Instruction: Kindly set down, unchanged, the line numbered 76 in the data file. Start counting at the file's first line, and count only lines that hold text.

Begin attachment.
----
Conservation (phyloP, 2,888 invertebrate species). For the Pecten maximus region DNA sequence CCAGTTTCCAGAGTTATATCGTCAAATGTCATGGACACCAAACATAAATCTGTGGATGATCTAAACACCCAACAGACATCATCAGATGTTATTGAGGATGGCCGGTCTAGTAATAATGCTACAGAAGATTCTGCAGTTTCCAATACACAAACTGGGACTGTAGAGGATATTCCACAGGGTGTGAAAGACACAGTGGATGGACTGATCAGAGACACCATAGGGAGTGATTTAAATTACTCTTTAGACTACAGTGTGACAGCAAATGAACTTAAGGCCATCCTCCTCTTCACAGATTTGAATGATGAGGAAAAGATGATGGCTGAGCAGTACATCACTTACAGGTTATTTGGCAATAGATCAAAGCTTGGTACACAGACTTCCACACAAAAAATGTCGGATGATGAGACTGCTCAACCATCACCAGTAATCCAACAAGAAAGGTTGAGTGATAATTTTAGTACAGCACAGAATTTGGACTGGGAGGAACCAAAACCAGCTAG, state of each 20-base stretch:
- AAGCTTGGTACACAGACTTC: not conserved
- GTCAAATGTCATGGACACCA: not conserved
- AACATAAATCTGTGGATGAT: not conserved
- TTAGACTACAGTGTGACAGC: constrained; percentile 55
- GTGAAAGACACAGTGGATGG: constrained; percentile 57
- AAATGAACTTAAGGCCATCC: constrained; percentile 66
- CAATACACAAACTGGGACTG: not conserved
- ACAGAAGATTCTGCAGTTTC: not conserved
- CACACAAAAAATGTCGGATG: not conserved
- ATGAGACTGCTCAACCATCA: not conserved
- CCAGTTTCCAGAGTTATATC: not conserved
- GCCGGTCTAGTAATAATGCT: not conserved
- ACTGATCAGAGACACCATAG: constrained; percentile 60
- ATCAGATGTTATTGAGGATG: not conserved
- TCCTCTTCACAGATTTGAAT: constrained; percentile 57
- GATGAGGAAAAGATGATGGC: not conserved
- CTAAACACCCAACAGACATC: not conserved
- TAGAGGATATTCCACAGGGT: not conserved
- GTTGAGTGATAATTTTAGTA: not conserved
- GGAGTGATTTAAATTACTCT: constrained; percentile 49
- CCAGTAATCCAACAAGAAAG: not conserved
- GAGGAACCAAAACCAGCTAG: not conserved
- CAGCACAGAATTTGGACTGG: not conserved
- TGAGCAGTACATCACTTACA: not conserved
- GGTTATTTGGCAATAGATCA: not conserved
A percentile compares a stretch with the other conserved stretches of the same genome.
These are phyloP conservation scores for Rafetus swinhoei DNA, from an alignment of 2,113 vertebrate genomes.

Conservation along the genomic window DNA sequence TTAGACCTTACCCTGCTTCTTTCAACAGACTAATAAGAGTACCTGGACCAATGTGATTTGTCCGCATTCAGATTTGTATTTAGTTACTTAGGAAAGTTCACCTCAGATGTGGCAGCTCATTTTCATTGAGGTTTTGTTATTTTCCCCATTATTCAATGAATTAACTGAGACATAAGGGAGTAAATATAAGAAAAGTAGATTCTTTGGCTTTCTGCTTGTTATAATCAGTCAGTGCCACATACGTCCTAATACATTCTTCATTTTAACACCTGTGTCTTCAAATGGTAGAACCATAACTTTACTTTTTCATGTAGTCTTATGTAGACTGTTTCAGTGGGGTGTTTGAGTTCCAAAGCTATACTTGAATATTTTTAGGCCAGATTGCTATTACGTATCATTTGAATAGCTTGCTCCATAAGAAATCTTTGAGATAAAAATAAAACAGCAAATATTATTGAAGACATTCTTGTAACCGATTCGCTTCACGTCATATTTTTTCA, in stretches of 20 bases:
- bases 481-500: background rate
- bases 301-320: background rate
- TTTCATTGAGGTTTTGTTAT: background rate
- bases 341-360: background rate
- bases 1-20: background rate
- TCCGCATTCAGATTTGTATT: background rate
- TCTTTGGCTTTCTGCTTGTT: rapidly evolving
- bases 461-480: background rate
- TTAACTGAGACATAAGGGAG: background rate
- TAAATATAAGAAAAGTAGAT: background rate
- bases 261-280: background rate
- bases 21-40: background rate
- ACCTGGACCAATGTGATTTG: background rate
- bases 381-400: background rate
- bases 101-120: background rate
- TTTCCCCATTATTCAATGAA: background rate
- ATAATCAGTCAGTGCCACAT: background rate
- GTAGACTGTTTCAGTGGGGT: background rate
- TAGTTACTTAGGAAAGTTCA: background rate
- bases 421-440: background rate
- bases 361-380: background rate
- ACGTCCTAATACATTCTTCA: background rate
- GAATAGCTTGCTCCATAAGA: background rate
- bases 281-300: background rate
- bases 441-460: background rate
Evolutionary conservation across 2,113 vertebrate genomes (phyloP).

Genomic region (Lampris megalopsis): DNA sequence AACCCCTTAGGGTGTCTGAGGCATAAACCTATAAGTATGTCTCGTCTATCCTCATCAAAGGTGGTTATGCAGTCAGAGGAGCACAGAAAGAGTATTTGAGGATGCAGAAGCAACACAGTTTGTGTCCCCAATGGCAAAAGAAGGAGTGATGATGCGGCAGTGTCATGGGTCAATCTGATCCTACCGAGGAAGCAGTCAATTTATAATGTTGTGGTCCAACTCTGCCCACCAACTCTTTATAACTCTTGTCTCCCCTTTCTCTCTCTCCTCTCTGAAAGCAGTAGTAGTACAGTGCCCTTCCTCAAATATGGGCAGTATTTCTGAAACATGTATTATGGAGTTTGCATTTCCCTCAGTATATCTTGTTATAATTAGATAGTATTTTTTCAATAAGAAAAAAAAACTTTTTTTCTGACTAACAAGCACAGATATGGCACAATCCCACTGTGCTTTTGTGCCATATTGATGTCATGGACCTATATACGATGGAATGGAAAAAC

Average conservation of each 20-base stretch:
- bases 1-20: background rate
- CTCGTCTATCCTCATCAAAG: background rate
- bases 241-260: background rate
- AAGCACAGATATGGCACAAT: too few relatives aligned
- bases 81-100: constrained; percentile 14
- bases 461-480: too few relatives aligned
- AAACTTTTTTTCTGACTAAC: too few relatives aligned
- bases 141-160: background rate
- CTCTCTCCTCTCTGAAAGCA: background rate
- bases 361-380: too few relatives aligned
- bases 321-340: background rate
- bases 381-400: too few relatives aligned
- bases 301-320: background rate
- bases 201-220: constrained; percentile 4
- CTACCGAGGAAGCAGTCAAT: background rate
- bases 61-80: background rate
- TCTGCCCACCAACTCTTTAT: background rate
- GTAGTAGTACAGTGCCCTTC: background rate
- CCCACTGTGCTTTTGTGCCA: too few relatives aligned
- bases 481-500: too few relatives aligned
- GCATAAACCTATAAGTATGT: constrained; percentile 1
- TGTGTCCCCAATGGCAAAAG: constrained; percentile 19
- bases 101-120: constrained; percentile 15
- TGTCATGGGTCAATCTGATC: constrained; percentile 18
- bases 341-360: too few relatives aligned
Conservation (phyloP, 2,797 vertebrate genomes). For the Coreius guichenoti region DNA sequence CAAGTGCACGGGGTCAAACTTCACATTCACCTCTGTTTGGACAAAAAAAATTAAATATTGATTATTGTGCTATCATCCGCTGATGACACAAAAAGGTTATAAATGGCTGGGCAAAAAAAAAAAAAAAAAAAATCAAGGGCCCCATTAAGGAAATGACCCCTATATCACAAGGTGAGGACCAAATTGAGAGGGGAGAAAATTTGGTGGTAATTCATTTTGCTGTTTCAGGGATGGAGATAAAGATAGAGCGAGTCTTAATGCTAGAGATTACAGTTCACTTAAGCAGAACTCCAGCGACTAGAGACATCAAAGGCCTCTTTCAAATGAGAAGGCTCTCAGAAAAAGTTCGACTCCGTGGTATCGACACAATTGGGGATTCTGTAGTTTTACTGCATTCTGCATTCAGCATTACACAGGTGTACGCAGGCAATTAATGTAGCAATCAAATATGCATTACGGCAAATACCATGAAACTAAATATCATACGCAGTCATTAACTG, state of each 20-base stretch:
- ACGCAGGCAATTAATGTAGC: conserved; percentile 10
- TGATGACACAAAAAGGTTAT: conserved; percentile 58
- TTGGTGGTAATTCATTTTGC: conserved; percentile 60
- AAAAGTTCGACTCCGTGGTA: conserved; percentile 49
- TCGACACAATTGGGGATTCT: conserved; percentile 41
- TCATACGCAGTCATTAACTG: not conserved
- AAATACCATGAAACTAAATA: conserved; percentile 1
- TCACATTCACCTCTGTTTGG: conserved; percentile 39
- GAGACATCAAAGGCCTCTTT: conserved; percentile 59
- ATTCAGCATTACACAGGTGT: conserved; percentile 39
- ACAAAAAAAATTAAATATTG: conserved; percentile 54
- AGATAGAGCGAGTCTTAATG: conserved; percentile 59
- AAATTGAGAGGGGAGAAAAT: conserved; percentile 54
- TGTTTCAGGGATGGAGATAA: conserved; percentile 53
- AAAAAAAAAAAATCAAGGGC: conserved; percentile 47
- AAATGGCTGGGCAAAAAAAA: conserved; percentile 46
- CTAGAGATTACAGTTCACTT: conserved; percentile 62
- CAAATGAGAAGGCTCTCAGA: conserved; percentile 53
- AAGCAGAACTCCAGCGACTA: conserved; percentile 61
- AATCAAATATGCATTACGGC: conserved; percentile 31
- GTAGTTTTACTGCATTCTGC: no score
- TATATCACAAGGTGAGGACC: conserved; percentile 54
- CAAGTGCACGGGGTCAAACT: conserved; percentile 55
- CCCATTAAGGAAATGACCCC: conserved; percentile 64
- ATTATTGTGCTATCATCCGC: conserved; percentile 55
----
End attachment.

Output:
- CCCACTGTGCTTTTGTGCCA: too few relatives aligned